A congregation in Pennsylvania has voted overwhelmingly to leave the United Methodist Church over the growing debate that the mainline denomination is having regarding its position on homosexuality.
Wesley Church, a congregation in Quarryville that has an average weekly worship attendance of about 650, voted to leave the UMC after months of discernment.
Chris Lenhart, associate pastor at Wesley Church, told The Christian Post that leadership for the congregation saw a "considerable chasm forming between what Wesley believed and affirmed about the nature of God's word and what the denomination believed and affirmed about the nature of God's Word. more >>
Thomas Jefferson once wrote, "If a law is unjust, a man is not only right to disobey it; he is obligated to do so."
Without question, it was this principle that a coalition of religious leaders had in mind, when 16 days in advance of the U. S. Supreme Court's decision, they stated in a Washington Post advertisement that they would not abide by a ruling that gives homosexuals a constitutional right to marriage.
The ad, which covered a full page, featured "key signers" such as David and Jason Benham, Ambassador Kenneth Blackwell, Alveda King, former U.S. House Speaker Tom Delay, Dr. James Dobson of Family Talk, Bishop E.W. Jackson, Bishop Harry Jackson, former Ambassador Alan Keyes, Penny Nance of Concerned Women of America, Rev. Frank Pavone of Priests for Life, Rev. Don Wildmon of the American Family Association, Mat Staver of Liberty Counsel, Rick Scarborough of Vision America and Tony Perkins of the Family Research Council. more >>
Bill Mefford, an official of the General Board of Church & Society of the United Methodist Church, posted a response on social media dismissing the teachings of Jesus Christ on human sexuality, following the U.S. Supreme Court's ruling last month.
Mefford posted on the Facebook page of Maxie Dunnam, president emeritus of Asbury Theological Seminary, where Mefford celebrated and confused the Supreme Court's ruling with the Holy Spirit. Mefford told Dunnam, "I never have asked Jesus to define marriage."
Dunnam, a United Methodist himself and outspoken proponent of a Christian understanding of marriage, posted on social media declaring "Jesus, not the Supreme Court, defines marriage for the Church." more >>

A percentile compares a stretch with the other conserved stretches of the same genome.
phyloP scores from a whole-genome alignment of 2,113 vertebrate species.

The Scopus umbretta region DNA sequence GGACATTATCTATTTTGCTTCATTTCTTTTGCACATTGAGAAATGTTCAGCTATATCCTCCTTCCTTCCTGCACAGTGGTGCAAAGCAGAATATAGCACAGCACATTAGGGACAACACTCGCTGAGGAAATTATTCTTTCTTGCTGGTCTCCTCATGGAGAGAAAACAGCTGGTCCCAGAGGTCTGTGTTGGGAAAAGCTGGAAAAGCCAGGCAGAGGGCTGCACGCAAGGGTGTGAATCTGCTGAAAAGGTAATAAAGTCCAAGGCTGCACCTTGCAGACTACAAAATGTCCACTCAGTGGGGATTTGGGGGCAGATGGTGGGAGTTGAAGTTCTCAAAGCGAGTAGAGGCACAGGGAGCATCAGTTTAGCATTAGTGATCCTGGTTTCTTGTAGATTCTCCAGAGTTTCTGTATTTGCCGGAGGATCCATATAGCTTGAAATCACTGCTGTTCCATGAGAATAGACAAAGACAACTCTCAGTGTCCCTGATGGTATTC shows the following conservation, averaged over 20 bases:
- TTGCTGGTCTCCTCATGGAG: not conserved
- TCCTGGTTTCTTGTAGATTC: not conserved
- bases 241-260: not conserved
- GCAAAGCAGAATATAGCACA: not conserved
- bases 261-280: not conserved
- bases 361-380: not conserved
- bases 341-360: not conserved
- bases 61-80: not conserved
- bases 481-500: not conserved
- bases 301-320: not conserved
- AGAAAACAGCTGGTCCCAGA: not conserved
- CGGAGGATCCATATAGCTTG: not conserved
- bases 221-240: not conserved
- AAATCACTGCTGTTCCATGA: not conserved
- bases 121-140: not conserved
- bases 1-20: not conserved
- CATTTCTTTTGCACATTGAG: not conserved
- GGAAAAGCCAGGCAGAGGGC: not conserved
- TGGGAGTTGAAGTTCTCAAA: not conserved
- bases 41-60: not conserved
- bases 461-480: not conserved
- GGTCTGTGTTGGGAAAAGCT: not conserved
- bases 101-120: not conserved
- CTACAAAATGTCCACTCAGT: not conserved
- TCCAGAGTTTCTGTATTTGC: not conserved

The Episcopal Church, a theologically liberal denomination that has strong historic ties to the former Confederacy, voted at their General Convention in favor of a resolution calling for the removal of Confederate battle flags from public display.
"[The] 78th General Convention recognize that icons and symbols are and have always been important to the liturgical life and practice of The Episcopal Church in leading us to Jesus Christ and in inspiring us to share the Good News that is at the heart of our ministry," read Resolution D044 that was introduced by the Rev. Betsy Baumgarten.
"That as our Baptismal Covenant calls Episcopalians to 'respect the dignity of every human being' and as the fourth Mark of Mission calls Episcopalians to 'transform unjust structures of society, to challenge violence of every kind and to pursue peace and reconciliation,' we consider the continued display of the Confederate Battle Flag to be at odds with a faithful witness to the reconciling love of Jesus Christ …" more >>
A mainline protestant denomination will consider adopting a resolution supporting divestment from companies that do business with Israel.
The Episcopal Church will consider several resolutions regarding the Israeli-Palestinian Conflict at its 78th General Convention that's being held in Salt Lake City and began on Thursday.
Resolution D016, introduced by the Very Rev. Walter Brownridge of the Diocese of Hawaii, calls on the Church to compile a list of corporations profiting from the so-called "Israeli occupation of the Palestinian territories" and divest from said companies. more >>
Conservative members of the United Methodist Church have expressed doubt that a recently approved petition from a local state body of the denomination will influence a change in the Church's position against homosexuality.
During the weekend, a majority of the delegates at the UMC Virginia Annual Conference voted in favor of a petition calling for the denomination to change its position on homosexuality.
Known as Petition 14, the measure called for the striking of language in the UMC Book of Discipline that describes homosexuality as "incompatible with Christian teaching." more >>